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Hong Kong elections: anti-Beijing activists gain foothold in power

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Two years after tens of thousands of young people poured on to the streets of Hong Kong to issue an unprecedented call for political change, a new generation of pro-democracy activists has gained a foothold in power in the former British colony.

At least four radical young activists who support greater political autonomy or outright independence from China claimed seats in Hong Kong’s 70-member legislative council, or Legco, after a record 2.2 million people went to the polls on Sunday.

Those elected include Nathan Law, a 23-year-old from the recently founded Demosisto party who was one of the leaders of the 2014 “umbrella movement” protests.

“I think it is a miracle,” the former student leader, whose party has called for a referendum on independence, told reporters after his victory.

“This is absolutely unexpected – nobody imagined this would happen. Every day and night, our team used hard work and sweat to turn defeat into victory,” added Law, who received more than 50,000 votes.

Law will be joined in Legco by Yau Wai-ching, a 25-year-old from a recently founded political party called Youngspiration, who received 20,643 votes.

Sixtus “Baggio” Leung, a 30-year-old from the same party who backs Hong Kong’s independence from mainland China, was also elected with 31,344 votes. “We are losing our freedom,” Leung told the Guardian in a recent interview.

He claimed that a growing number of young people now wanted Hong Kong to break away from China after 2047, when the 50-year “one country, two systems” model under which it has been ruled since returning to Chinese control in 1997 expires.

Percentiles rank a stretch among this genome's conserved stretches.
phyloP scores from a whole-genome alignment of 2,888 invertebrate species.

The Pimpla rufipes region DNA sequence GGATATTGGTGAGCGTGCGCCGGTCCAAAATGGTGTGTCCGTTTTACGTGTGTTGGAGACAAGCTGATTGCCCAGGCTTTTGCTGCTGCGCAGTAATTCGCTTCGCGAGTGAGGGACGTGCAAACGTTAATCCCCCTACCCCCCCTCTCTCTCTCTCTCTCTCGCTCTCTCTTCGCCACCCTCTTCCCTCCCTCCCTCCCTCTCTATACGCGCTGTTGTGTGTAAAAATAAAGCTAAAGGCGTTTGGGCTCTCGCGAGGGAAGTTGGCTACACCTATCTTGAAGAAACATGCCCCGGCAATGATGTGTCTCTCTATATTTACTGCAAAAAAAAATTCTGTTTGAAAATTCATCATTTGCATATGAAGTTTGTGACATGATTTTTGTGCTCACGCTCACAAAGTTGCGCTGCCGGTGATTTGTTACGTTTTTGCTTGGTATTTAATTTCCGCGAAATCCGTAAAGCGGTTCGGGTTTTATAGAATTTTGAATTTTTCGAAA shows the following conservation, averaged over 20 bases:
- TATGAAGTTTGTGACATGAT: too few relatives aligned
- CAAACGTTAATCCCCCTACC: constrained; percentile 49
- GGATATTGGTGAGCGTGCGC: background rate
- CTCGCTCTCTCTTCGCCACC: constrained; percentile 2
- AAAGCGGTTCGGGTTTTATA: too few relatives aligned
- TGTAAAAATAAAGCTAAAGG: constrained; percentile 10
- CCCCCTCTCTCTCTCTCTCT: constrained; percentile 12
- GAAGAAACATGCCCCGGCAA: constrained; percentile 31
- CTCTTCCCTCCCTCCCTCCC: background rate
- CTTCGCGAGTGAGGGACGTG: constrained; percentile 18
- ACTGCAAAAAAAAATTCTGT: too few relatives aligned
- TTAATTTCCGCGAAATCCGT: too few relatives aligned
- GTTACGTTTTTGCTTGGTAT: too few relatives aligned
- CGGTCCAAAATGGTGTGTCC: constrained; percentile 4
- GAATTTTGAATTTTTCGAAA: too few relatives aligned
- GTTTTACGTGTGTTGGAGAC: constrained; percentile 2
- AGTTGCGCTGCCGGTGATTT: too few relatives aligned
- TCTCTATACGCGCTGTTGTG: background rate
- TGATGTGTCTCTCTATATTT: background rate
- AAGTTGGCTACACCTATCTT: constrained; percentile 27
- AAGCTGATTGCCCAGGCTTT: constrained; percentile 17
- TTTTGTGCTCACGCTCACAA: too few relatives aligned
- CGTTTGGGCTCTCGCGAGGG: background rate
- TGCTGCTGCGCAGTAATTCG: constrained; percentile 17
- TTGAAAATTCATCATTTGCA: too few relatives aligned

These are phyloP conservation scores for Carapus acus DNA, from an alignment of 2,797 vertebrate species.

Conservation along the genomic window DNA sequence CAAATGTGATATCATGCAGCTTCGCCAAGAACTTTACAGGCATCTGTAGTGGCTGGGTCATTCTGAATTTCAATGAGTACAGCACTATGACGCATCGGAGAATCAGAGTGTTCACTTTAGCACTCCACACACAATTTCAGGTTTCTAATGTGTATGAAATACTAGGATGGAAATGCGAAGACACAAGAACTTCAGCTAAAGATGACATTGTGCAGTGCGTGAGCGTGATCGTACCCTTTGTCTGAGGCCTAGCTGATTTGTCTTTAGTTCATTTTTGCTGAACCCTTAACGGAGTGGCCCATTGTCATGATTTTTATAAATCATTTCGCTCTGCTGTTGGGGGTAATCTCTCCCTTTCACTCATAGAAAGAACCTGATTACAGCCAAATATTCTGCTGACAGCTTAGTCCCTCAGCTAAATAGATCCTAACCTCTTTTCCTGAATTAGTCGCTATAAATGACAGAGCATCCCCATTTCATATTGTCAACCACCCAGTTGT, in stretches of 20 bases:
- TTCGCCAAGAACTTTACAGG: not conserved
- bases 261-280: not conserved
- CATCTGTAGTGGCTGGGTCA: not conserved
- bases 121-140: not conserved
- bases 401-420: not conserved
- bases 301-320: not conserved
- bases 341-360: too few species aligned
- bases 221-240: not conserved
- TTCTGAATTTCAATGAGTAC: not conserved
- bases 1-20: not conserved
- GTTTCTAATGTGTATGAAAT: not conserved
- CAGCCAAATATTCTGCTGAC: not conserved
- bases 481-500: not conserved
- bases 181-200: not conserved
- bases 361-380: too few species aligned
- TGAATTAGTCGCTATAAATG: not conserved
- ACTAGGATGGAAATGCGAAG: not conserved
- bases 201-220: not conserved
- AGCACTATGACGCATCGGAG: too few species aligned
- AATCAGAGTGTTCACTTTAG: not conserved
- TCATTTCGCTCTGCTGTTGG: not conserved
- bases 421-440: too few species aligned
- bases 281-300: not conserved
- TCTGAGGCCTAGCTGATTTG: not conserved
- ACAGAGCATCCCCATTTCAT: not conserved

Cheng Chung-tai, a 33-year-old academic from the Civic Passion party, was also elected.

Sonny Shiu-Hing Lo, the author of Hong Kong’s Indigenous Democracy, said a new chapter was opening in the former colony’s politics as young and often more radical protest leaders replaced older members of the mainstream pro-democracy movement.

“This election represents a generational change in the pro-democracy movement,” said Lo, who is a professor at the Hong Kong Institute of Education.

Politics in the semi-autonomous city would become “more exciting” as such voices replaced more moderate members of the democratic movement as lawmakers, Lo predicted.

“Not only will the strategy of this new generation be new, but their ideas will also be new. So we expect Beijing to have some headaches. Beijing cannot assume it can adopt its old strategies like co-optation to deal with this new generation of democrat inside the legislature and also outside.”

Jason Ng, the author of Umbrellas in Bloom, a book about Hong Kong’s protest generation, predicted political fireworks as highly politicised youngsters picked up the mantle from traditional mainstream democracy figures, known as the pan-democrats.

“Whether the pan-dems like it or not, a generational handover is under way,” Ng said. “The voters have spoken.”

The old guard of Hong Kong’s pro-democracy movement, who have spent decades battling for expanded political rights, has reacted nervously to the rise of this new, often less compromising and more confrontational generation.